Paul has a plan for you. It may require “a vast array of policies and regulations,” and heavy taxes, he says.
One of the backers of smart growth plans for major cities envisions a global “Great Transition” of humans into concentrated population centers. Paul D. Raskin, director of the Boston-based Tellus Institute (Note: Tellus is now blocking access to its site, but much of the same material is here), expects people to resist the Great Transition. That’s why intergovernmental organizations and transnational corporations must create a marketing campaign “to inspire people [and] to seize the public imagination,” Raskin says in a Tellus video.
The problem of a push-back from a reluctant populace was echoed by Rappaport Institute Director and Harvard economist Ed Glaeser, in a Boston Globe article this week (see excerpt and link, below).
Both Raskin and Glaeser contributed to what is now called MetroFuture, a smart growth initiative for Greater Boston that will “shift growth from remote new suburbs to existing town centers,” according to the Globe.
A large group of financiers and institutes, the Kraft family, and the real estate tycoon Dick DeWolfe are also members of the MetroFuture initiative.
Similar smart growth plans are underway in Chicago, Pittsburgh, and Baltimore, as well as in Utah, Central Florida, and the Midwest. All of the plans are directly linked to the United Nations plan to create “habitat areas” in which human consumption and labor can be more easily controlled.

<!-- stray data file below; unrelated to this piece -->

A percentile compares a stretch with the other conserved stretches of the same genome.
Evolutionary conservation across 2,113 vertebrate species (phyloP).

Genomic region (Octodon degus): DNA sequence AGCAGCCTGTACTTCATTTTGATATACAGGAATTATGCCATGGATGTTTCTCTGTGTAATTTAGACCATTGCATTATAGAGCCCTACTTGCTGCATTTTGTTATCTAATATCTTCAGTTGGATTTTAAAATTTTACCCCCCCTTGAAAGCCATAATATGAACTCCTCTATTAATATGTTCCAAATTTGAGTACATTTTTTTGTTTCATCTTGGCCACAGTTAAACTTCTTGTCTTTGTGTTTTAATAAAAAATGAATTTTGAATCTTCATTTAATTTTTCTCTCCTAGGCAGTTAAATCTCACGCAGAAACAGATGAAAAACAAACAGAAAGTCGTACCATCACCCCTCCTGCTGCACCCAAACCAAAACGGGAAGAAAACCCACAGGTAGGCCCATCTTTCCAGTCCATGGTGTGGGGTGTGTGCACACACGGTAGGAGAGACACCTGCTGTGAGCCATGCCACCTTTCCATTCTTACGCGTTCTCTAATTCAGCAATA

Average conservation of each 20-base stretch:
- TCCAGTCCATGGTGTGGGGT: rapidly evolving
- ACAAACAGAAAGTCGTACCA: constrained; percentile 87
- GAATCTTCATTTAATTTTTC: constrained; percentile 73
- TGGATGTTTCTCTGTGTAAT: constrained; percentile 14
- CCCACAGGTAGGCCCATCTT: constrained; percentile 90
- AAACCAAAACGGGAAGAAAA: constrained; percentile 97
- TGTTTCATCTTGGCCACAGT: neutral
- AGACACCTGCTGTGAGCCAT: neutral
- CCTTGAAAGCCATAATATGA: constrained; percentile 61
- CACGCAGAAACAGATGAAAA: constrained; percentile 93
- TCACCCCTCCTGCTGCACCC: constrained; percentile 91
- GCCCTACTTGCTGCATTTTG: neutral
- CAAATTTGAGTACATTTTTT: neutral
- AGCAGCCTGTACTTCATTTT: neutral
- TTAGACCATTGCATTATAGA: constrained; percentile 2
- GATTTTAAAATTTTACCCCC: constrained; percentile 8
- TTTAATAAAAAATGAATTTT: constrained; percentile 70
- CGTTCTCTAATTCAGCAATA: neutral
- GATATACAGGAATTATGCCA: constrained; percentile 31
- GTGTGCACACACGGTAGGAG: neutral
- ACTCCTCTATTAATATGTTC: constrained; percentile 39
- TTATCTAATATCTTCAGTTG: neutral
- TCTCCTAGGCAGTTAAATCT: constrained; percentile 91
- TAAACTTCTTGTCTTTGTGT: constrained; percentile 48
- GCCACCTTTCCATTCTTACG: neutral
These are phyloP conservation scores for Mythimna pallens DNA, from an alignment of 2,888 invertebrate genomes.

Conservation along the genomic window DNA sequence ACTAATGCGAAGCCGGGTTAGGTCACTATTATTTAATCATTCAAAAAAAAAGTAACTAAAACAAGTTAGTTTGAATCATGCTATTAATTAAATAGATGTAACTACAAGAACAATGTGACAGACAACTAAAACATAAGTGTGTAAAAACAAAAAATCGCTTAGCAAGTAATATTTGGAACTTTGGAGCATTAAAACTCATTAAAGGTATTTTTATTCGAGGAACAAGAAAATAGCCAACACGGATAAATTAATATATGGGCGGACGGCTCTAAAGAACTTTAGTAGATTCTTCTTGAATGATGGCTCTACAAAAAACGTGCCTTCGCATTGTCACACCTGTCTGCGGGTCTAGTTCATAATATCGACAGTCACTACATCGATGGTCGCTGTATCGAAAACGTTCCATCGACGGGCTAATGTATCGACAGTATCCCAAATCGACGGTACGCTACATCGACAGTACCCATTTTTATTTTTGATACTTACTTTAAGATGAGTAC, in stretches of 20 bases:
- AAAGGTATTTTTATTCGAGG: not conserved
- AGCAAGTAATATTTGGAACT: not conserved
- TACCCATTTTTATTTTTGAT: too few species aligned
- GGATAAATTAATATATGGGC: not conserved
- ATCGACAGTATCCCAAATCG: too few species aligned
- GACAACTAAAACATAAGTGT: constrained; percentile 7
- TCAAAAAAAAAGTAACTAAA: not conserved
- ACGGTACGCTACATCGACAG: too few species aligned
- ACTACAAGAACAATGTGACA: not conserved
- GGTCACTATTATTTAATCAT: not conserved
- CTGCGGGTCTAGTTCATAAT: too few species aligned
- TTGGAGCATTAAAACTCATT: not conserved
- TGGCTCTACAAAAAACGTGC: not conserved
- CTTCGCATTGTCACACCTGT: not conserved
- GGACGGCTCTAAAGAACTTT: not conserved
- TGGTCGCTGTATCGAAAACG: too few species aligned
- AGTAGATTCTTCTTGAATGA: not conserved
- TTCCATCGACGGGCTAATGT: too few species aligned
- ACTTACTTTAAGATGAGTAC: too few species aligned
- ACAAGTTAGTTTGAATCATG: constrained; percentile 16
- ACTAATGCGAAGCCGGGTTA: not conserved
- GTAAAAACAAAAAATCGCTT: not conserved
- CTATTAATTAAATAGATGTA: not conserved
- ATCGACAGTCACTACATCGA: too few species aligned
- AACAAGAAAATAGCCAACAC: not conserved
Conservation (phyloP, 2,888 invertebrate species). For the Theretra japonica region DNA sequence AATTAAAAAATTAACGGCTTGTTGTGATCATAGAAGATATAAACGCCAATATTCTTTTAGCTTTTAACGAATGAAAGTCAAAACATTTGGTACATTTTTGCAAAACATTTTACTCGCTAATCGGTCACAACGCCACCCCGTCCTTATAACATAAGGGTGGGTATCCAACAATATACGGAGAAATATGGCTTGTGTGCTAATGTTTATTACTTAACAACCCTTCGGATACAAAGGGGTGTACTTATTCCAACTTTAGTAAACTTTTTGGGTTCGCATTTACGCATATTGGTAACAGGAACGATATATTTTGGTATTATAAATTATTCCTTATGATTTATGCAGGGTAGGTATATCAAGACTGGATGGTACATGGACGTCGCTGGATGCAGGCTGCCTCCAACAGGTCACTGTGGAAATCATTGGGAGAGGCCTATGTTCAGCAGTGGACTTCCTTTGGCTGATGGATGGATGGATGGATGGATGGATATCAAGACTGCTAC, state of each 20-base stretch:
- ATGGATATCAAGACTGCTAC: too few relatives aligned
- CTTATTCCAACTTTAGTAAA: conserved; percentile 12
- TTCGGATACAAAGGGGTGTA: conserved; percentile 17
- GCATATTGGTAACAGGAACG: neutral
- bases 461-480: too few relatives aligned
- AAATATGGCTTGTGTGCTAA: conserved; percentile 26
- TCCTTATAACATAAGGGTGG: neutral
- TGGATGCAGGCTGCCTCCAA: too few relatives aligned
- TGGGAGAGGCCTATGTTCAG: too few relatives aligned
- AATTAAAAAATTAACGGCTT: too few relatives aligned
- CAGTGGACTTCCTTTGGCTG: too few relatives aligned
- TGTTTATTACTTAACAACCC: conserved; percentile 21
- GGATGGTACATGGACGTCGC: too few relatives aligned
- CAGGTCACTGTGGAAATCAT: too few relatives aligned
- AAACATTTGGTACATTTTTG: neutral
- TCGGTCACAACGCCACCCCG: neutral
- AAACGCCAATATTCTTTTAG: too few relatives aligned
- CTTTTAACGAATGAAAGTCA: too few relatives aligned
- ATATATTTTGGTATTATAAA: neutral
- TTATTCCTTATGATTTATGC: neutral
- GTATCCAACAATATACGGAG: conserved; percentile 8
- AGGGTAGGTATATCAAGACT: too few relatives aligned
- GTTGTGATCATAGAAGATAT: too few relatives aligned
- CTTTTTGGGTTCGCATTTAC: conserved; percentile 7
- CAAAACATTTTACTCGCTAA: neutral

Alan Watt has recently been discussing the U.N.’s “Agenda 21“–which outlines the plan for human habitats, at Cutting Through the Matrix and Red Ice Creations Radio. You will not read about Agenda 21 in any mainstream article about “smart growth”–for that I recommend listening to Alan’s blurbs at Cutting Through the Matrix, and his interviews at Red Ice.clipped from www.boston.com
Plan envisions bustling town centers
‘MetroFuture’ puts focus on suburbs
|Planners mapping the future of Greater Boston want to encourage people to live and work in suburban town centers, and cut pollution, water usage, and traffic to improve the quality of life over the next two decades.|